This edition of Cloherty and Stark’s Manual of Neonatal Care has been updated and revised to reflect the many changes in fetal, perinatal, and neonatal care that have occurred since the eighth edition.
In the Manual, we describe our current and practical approaches to evaluation and management of conditions encountered in the fetus and the newborn, as prac- ticed in high-volume clinical services that include contemporary prenatal and post- natal care of infants with routine as well as complex medical and surgical problems.
Although we base our practice on the best available evidence, we recognize that many areas of controversy exist, that there is often more than one approach to a problem, and that our knowledge continues to grow.
Our commitment to values, including clinical excellence, multidisciplinary collaboration, teamwork, and family-centered care, is evident throughout the book. Support of families is reflected in our chapters on breastfeeding, developmental care, bereavement, and decision making and ethical dilemmas.
To help guide our readers, we have a section of key points at the start of each chapter. Many individuals around the world contributed to advance the care of newborns. We especially recognize our teachers, colleagues, and trainees at Harvard, where the four editors trained in newborn medicine and practiced in the neonatal intensive care units (NICUs).
We are grateful to Clement Smith, Nicholas M. Nelson, and Mary Ellen Avery for their pioneering insights into newborn physiology and to all the former and current leaders and members of the Newborn Medicine Program at Harvard. This would have been an impossible task without the administrative assistance of Isabelle Smith. We also thank Wolters Kluwer. We dedicate this book to William D. Cochran for his commitment to the care of newborns in the Harvard teaching hospitals and to the personal support and advice he provided to so many, including the editors. We also acknowledge the contribu- tion of our founding editor, Dr. John P.
Cloherty, whose collaboration with current editor Dr. Ann R. Stark led to the first edition more than four decades ago and is ac- knowledged in the title of this edition.
Finally, we gratefully acknowledge the nurses, residents, fellows, parents, and babies who provide the inspiration for and measure the usefulness of the information contained in this volume.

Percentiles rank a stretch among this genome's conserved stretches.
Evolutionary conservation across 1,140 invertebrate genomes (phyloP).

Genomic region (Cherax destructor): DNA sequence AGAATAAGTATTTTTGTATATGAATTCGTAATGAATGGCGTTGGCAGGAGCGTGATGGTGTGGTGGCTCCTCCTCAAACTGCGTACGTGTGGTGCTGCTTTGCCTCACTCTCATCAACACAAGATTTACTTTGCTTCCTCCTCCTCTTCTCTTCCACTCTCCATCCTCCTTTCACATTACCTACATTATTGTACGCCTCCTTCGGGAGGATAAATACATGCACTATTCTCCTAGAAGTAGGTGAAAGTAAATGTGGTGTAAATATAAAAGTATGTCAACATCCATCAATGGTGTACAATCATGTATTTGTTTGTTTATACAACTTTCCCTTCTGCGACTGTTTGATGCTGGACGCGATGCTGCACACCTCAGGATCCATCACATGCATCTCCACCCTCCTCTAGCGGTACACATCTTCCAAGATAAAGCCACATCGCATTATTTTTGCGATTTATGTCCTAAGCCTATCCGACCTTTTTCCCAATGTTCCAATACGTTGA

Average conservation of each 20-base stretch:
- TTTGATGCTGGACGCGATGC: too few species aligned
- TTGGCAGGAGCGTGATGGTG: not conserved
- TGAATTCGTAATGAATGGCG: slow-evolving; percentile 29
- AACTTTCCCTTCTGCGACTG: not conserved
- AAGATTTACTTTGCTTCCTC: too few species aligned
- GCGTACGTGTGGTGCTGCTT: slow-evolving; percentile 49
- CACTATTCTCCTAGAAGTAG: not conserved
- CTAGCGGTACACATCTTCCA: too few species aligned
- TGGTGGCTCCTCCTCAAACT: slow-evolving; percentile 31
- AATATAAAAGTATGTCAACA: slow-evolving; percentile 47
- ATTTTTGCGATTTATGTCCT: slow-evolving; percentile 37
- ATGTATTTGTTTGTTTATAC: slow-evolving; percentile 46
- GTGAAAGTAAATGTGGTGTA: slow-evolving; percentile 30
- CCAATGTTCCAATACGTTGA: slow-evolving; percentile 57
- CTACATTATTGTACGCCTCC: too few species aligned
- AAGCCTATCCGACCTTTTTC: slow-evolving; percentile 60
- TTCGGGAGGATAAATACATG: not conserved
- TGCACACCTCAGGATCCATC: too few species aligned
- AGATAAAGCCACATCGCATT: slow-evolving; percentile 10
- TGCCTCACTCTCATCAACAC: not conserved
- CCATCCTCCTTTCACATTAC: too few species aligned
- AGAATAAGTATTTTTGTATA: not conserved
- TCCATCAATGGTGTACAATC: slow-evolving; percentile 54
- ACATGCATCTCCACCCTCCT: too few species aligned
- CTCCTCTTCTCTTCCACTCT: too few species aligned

GESTATIONAL AGE ASSESSMENT
Is important to both the obstetrician and pediatrician and must be made with a reasonable degree of precision.
Elective obstetric interventions such as chorionic villus sampling (CVS) and
amniocentesis must be timed appropriately.
When premature delivery is inev-itable, gestational age is important with regard to prognosis, the management of labor and delivery, and the initial neonatal treatment plan.
THE CLINICAL ESTIMATE
Of gestational age is usually made on the basis of the first day of the last menstrual period (LMP).
Accompanied by physical examination, auscultation of fetal heart sounds and maternal perception of fetal movement can also be helpful.
Is the most accurate method for estimating gestational age early in gestation, but as gestation advances, dating based on ultrasound alone may introduce error if there is fetal growth restriction (FGR).
Once estab-lished based on clinical and ultrasound criteria, the due date should not be changed later in gestation.
During the first trimester, fetal crown-rump length (CRL) can be an accurate predictor of gestational age.
After 14 weeks, measurements of the biparietal diameter (BPD), the head circumference (HC), abdominal circumference (AC), and the fetal femur length are used to estimate gestational age.
Strict criteria for measuring the cross-sectional images through the fetal head ensure accuracy.
If the due date by LMP dif-fers from the due date estimated by ultrasound, there are established criteria for changing the due date.
Table 1.1 lists the criteria for changing the due date based on the difference between the due date estimated by LMP and ultrasound.